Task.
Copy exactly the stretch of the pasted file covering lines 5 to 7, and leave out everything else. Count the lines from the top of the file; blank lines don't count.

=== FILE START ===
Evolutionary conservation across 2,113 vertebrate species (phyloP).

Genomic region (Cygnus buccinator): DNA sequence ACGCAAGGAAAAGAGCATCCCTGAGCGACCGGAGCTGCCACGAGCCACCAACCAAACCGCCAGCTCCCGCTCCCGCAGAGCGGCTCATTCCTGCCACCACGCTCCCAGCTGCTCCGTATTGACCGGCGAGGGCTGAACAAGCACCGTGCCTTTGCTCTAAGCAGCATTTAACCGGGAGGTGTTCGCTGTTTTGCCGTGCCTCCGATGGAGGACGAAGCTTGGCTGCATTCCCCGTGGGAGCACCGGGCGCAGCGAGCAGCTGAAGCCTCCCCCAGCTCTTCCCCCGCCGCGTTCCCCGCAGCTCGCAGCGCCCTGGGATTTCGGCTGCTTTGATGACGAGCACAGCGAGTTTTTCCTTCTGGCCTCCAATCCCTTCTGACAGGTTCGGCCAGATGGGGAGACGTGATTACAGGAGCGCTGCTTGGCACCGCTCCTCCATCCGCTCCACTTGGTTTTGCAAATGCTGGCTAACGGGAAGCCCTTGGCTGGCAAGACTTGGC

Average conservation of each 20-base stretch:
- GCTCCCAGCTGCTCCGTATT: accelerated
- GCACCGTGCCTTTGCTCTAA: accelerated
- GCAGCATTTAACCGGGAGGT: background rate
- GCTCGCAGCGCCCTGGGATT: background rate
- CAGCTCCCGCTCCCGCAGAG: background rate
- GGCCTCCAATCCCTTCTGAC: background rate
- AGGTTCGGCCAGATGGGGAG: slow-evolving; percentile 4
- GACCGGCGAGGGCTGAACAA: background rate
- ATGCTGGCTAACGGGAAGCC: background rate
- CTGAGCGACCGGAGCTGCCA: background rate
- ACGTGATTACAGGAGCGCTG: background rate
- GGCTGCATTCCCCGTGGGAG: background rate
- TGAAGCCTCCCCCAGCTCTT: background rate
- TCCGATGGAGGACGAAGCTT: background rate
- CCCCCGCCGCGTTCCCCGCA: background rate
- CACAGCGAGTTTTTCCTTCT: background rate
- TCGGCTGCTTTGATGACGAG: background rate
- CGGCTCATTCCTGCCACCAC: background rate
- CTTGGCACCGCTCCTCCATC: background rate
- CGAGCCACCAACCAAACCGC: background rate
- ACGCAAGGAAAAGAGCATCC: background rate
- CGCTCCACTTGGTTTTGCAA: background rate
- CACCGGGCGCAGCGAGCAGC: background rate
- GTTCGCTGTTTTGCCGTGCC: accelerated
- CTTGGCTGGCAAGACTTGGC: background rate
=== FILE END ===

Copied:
- GCACCGTGCCTTTGCTCTAA: accelerated
- GCAGCATTTAACCGGGAGGT: background rate
- GCTCGCAGCGCCCTGGGATT: background rate